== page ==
MWFRS wind pressures are calculated using the ‘envelope procedure’ contained in Chapter 28 of ASCE 7-10. The velocity pressure exposure coefficient for a building located in Exposure B with a 7.6-m (25-ft) MRH is 0.70 per ASCE 7-10 Table 28.3-1, and a factor of 0.6 adjusts the pressures associated with a 700-year mean return period wind to allowable stress design. The velocity pressure calculates to 1.12 kPa (23.4 psf).

ASCE 7-10 Figure 28.4-1 shows the external pressure coefficients for interior and end zones for two cases—winds generally perpendicular to the ridge and winds generally parallel to the ridge. Wind perpendicular to the ridge produces the highest external wall pressure coefficients. Reactions at the top of the bearing wall are determined by summing overturning moments about the top of the leeward wall for both load cases and determining the controlling reaction to use in the design. Horizontal projections are used in the analysis. The out-of-plane MWFRS pressure on the wall at interior zones is calculated as 0.83 kPa (17.3 psf).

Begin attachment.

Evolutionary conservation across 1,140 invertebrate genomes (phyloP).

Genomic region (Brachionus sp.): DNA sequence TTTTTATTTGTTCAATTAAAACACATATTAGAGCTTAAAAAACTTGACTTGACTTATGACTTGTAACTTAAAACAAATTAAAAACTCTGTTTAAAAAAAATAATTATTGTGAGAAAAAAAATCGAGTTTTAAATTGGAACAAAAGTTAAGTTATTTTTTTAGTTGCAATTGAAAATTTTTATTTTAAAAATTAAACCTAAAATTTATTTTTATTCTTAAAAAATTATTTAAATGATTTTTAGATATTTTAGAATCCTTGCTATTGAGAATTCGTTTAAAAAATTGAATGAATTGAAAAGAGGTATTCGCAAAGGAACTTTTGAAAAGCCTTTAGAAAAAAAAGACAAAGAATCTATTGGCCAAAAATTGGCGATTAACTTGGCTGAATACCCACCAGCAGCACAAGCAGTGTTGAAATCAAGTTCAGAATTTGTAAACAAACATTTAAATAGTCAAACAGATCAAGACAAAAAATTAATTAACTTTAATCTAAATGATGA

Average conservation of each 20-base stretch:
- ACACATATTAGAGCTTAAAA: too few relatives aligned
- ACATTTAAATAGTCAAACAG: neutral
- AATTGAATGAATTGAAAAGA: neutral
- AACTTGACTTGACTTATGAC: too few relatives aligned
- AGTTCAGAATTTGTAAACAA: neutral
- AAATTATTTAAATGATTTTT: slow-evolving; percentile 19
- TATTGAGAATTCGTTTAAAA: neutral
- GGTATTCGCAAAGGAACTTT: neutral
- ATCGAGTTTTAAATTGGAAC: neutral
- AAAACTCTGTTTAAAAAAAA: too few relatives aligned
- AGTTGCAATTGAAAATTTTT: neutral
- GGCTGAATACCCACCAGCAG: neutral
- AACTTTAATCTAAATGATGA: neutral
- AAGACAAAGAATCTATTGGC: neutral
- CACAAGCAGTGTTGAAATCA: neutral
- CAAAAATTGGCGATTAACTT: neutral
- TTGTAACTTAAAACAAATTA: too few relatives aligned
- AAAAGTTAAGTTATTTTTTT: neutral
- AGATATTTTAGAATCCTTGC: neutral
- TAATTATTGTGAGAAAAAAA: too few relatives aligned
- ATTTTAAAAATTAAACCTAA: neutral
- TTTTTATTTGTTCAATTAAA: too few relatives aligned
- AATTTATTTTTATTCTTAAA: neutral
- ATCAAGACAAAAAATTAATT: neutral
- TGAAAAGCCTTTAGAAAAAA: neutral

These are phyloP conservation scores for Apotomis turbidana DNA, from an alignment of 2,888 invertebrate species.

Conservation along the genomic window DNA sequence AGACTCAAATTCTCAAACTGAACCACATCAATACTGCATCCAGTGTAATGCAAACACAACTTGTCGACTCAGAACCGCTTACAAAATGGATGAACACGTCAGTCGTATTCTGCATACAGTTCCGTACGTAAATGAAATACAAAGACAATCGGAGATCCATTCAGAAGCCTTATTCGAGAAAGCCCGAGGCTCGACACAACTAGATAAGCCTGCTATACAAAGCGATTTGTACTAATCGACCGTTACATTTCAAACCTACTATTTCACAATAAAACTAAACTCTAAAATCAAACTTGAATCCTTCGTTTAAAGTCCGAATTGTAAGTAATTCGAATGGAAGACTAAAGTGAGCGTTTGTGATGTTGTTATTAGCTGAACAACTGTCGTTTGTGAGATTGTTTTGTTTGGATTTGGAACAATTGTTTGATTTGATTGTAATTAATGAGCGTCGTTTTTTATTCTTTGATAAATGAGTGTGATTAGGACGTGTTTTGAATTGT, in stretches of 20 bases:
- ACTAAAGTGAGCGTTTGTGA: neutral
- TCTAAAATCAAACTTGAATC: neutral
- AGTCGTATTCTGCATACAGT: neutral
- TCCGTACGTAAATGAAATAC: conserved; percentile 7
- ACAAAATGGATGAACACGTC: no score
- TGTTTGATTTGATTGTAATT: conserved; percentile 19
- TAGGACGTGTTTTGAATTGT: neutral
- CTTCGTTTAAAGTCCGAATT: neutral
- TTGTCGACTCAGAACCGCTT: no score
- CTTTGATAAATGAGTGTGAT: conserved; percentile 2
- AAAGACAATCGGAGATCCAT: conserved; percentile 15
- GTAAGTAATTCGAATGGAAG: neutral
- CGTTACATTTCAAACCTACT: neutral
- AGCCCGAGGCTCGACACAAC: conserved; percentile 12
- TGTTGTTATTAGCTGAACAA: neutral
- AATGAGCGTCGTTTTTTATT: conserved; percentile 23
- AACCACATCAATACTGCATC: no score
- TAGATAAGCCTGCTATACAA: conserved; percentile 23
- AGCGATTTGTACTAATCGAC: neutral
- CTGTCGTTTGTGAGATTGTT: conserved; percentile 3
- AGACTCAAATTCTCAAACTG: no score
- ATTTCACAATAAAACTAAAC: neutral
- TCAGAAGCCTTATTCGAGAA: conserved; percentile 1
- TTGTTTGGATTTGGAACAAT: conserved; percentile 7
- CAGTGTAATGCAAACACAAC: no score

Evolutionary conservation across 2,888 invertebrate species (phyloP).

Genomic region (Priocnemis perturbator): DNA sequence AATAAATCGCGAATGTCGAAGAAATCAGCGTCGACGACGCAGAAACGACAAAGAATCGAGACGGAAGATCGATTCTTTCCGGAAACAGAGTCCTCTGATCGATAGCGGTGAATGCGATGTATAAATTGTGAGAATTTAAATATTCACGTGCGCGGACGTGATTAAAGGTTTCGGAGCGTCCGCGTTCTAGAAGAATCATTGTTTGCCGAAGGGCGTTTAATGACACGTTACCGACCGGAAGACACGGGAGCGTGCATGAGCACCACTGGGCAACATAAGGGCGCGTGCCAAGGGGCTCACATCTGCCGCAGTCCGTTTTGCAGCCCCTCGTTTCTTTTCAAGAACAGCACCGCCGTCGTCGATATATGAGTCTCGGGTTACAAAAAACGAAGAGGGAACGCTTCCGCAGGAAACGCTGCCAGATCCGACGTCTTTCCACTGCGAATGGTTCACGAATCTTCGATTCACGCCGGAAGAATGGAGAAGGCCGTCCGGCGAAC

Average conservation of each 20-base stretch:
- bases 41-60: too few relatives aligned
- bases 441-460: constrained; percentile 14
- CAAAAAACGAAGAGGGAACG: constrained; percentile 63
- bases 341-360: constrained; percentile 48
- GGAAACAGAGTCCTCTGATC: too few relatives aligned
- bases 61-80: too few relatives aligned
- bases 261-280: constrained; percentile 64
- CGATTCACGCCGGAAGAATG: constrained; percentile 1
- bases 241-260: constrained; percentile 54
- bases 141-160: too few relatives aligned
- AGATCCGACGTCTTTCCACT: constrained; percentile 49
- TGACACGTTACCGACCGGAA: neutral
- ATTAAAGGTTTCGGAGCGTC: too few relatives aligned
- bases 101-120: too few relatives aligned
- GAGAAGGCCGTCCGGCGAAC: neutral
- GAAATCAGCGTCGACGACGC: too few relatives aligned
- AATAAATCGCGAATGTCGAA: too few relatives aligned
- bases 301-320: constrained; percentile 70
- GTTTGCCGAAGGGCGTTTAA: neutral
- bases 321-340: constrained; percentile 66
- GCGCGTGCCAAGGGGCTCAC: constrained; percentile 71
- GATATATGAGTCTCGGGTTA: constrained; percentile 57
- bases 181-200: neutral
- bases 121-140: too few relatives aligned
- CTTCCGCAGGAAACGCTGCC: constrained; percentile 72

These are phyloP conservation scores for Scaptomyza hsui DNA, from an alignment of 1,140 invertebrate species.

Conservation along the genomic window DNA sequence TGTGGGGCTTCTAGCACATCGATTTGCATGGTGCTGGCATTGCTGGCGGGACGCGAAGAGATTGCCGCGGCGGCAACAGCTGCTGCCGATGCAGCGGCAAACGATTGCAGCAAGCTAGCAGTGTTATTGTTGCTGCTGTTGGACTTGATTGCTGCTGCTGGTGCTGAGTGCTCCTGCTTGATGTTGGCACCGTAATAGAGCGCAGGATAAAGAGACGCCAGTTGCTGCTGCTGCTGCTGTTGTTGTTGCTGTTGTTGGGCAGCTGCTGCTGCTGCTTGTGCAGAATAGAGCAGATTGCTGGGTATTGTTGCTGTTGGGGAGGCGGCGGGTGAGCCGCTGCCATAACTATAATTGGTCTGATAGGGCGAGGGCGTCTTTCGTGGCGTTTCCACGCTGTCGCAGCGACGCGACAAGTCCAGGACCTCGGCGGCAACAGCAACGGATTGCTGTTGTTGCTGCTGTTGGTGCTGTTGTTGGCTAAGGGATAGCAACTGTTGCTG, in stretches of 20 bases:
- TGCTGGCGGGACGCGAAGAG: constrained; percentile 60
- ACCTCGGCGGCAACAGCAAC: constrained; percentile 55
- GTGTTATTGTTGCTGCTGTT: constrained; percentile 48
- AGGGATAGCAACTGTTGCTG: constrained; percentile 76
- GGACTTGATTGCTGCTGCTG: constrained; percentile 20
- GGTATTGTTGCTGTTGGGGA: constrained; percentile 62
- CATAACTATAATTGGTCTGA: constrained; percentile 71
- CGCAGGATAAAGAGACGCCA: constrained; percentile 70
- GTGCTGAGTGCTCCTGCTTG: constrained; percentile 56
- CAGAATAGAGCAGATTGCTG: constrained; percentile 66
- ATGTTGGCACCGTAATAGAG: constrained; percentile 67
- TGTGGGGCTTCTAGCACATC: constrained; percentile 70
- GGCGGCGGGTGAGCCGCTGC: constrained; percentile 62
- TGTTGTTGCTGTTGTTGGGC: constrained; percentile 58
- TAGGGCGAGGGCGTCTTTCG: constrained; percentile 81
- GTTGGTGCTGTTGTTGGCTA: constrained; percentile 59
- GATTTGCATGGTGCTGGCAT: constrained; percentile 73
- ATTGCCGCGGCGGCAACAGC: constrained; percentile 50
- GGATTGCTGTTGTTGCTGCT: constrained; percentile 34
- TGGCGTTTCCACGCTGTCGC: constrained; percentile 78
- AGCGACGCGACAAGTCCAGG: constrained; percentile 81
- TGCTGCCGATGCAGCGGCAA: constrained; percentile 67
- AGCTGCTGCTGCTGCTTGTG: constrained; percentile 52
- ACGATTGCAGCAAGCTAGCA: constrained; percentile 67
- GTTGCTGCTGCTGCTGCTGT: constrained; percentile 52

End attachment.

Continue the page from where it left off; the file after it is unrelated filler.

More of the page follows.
Load Combinations 1, 2, 3, and 4 model gravity only loads (dead load, live load, and/or snow load). Load Combinations 5, 6a, and 7 include MWFRS loads. Load Combination 6a controls for the load combinations that include wind loads. The bearing walls must resist distributed loads from the attic floor and roof and out-of-plane MWFRS loads proportional to the width of their tributary areas. Using NDS column, beam, and combined bending and axial load provisions, the interaction value calculated per NDS Equation 3.9-3 is 0.46.

ASCE 7-10 provisions for calculating C&C loads are used assuming a minimum effective wind area of L2/3. By observation, negative external pressure coefficients are greater than positive external pressure coefficients. Thus, negative external pressures and positive internal pressures (windward) create the greatest C&C pressures. A C&C pressure of −1.22 kPa (−25.5 psf) is calculated for this example. Applying the C&C pressure as a bending load on the studs calculates a bending stress to bending strength ratio of 0.76—even larger than the combined bending and axial interaction calculated with MWFRS loads.